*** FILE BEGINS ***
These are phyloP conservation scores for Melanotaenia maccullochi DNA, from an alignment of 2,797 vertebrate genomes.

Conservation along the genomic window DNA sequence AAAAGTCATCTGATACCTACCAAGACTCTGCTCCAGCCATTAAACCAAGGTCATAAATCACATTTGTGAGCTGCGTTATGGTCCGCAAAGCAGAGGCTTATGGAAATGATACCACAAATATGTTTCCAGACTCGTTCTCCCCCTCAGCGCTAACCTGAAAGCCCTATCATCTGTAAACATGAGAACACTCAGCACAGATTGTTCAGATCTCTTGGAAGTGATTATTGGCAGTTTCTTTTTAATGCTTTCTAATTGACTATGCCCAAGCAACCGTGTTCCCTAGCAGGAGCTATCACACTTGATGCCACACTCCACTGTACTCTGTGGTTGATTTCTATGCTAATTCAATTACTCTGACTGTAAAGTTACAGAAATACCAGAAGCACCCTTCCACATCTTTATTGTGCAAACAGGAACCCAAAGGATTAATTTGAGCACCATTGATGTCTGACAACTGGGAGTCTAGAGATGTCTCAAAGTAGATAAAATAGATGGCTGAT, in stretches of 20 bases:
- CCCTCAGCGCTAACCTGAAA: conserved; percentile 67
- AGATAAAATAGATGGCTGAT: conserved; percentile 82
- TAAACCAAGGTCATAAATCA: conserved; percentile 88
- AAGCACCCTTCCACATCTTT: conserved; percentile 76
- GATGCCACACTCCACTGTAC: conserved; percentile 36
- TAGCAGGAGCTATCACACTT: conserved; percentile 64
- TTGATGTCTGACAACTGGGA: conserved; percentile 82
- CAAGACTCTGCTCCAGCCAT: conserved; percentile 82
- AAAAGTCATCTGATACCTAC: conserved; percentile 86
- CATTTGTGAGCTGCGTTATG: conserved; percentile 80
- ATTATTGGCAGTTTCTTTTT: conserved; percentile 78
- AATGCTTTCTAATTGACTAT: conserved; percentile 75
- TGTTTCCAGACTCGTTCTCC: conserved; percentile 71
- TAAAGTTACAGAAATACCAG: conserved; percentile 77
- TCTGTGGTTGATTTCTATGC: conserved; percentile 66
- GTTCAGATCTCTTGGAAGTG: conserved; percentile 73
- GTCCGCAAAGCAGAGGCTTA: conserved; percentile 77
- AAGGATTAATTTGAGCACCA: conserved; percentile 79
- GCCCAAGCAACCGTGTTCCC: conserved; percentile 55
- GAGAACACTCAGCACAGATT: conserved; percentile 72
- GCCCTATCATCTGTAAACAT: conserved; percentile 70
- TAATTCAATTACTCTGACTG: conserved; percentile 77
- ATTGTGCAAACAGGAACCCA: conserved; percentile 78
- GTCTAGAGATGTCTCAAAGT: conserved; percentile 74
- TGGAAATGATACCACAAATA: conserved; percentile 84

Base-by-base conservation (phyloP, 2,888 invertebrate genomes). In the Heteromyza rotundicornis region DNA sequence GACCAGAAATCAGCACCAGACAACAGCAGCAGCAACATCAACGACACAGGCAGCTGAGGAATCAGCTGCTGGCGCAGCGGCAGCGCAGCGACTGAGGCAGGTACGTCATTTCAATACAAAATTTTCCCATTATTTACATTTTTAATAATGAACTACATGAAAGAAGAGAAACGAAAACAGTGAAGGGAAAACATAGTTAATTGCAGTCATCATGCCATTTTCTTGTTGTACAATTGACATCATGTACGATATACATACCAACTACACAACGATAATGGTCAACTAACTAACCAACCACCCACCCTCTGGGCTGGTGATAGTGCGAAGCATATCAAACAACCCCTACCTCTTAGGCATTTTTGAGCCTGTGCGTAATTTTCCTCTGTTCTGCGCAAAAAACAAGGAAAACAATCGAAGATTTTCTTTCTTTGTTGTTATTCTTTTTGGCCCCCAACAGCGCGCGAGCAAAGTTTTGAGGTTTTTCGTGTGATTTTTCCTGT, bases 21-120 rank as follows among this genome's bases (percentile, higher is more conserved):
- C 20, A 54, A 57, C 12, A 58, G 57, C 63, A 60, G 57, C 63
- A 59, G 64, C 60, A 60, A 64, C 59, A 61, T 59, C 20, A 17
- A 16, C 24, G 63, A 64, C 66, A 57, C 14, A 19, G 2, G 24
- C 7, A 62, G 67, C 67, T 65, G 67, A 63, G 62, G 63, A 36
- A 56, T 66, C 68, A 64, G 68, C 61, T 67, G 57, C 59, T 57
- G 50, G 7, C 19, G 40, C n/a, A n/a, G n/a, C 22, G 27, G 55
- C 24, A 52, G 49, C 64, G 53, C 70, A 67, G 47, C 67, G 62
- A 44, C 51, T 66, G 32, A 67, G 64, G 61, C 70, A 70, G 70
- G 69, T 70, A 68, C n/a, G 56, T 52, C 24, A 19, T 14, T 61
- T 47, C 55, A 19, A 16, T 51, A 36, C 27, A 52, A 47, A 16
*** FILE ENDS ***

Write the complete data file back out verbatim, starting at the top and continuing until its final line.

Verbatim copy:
These are phyloP conservation scores for Melanotaenia maccullochi DNA, from an alignment of 2,797 vertebrate genomes.

Conservation along the genomic window DNA sequence AAAAGTCATCTGATACCTACCAAGACTCTGCTCCAGCCATTAAACCAAGGTCATAAATCACATTTGTGAGCTGCGTTATGGTCCGCAAAGCAGAGGCTTATGGAAATGATACCACAAATATGTTTCCAGACTCGTTCTCCCCCTCAGCGCTAACCTGAAAGCCCTATCATCTGTAAACATGAGAACACTCAGCACAGATTGTTCAGATCTCTTGGAAGTGATTATTGGCAGTTTCTTTTTAATGCTTTCTAATTGACTATGCCCAAGCAACCGTGTTCCCTAGCAGGAGCTATCACACTTGATGCCACACTCCACTGTACTCTGTGGTTGATTTCTATGCTAATTCAATTACTCTGACTGTAAAGTTACAGAAATACCAGAAGCACCCTTCCACATCTTTATTGTGCAAACAGGAACCCAAAGGATTAATTTGAGCACCATTGATGTCTGACAACTGGGAGTCTAGAGATGTCTCAAAGTAGATAAAATAGATGGCTGAT, in stretches of 20 bases:
- CCCTCAGCGCTAACCTGAAA: conserved; percentile 67
- AGATAAAATAGATGGCTGAT: conserved; percentile 82
- TAAACCAAGGTCATAAATCA: conserved; percentile 88
- AAGCACCCTTCCACATCTTT: conserved; percentile 76
- GATGCCACACTCCACTGTAC: conserved; percentile 36
- TAGCAGGAGCTATCACACTT: conserved; percentile 64
- TTGATGTCTGACAACTGGGA: conserved; percentile 82
- CAAGACTCTGCTCCAGCCAT: conserved; percentile 82
- AAAAGTCATCTGATACCTAC: conserved; percentile 86
- CATTTGTGAGCTGCGTTATG: conserved; percentile 80
- ATTATTGGCAGTTTCTTTTT: conserved; percentile 78
- AATGCTTTCTAATTGACTAT: conserved; percentile 75
- TGTTTCCAGACTCGTTCTCC: conserved; percentile 71
- TAAAGTTACAGAAATACCAG: conserved; percentile 77
- TCTGTGGTTGATTTCTATGC: conserved; percentile 66
- GTTCAGATCTCTTGGAAGTG: conserved; percentile 73
- GTCCGCAAAGCAGAGGCTTA: conserved; percentile 77
- AAGGATTAATTTGAGCACCA: conserved; percentile 79
- GCCCAAGCAACCGTGTTCCC: conserved; percentile 55
- GAGAACACTCAGCACAGATT: conserved; percentile 72
- GCCCTATCATCTGTAAACAT: conserved; percentile 70
- TAATTCAATTACTCTGACTG: conserved; percentile 77
- ATTGTGCAAACAGGAACCCA: conserved; percentile 78
- GTCTAGAGATGTCTCAAAGT: conserved; percentile 74
- TGGAAATGATACCACAAATA: conserved; percentile 84

Base-by-base conservation (phyloP, 2,888 invertebrate genomes). In the Heteromyza rotundicornis region DNA sequence GACCAGAAATCAGCACCAGACAACAGCAGCAGCAACATCAACGACACAGGCAGCTGAGGAATCAGCTGCTGGCGCAGCGGCAGCGCAGCGACTGAGGCAGGTACGTCATTTCAATACAAAATTTTCCCATTATTTACATTTTTAATAATGAACTACATGAAAGAAGAGAAACGAAAACAGTGAAGGGAAAACATAGTTAATTGCAGTCATCATGCCATTTTCTTGTTGTACAATTGACATCATGTACGATATACATACCAACTACACAACGATAATGGTCAACTAACTAACCAACCACCCACCCTCTGGGCTGGTGATAGTGCGAAGCATATCAAACAACCCCTACCTCTTAGGCATTTTTGAGCCTGTGCGTAATTTTCCTCTGTTCTGCGCAAAAAACAAGGAAAACAATCGAAGATTTTCTTTCTTTGTTGTTATTCTTTTTGGCCCCCAACAGCGCGCGAGCAAAGTTTTGAGGTTTTTCGTGTGATTTTTCCTGT, bases 21-120 rank as follows among this genome's bases (percentile, higher is more conserved):
- C 20, A 54, A 57, C 12, A 58, G 57, C 63, A 60, G 57, C 63
- A 59, G 64, C 60, A 60, A 64, C 59, A 61, T 59, C 20, A 17
- A 16, C 24, G 63, A 64, C 66, A 57, C 14, A 19, G 2, G 24
- C 7, A 62, G 67, C 67, T 65, G 67, A 63, G 62, G 63, A 36
- A 56, T 66, C 68, A 64, G 68, C 61, T 67, G 57, C 59, T 57
- G 50, G 7, C 19, G 40, C n/a, A n/a, G n/a, C 22, G 27, G 55
- C 24, A 52, G 49, C 64, G 53, C 70, A 67, G 47, C 67, G 62
- A 44, C 51, T 66, G 32, A 67, G 64, G 61, C 70, A 70, G 70
- G 69, T 70, A 68, C n/a, G 56, T 52, C 24, A 19, T 14, T 61
- T 47, C 55, A 19, A 16, T 51, A 36, C 27, A 52, A 47, A 16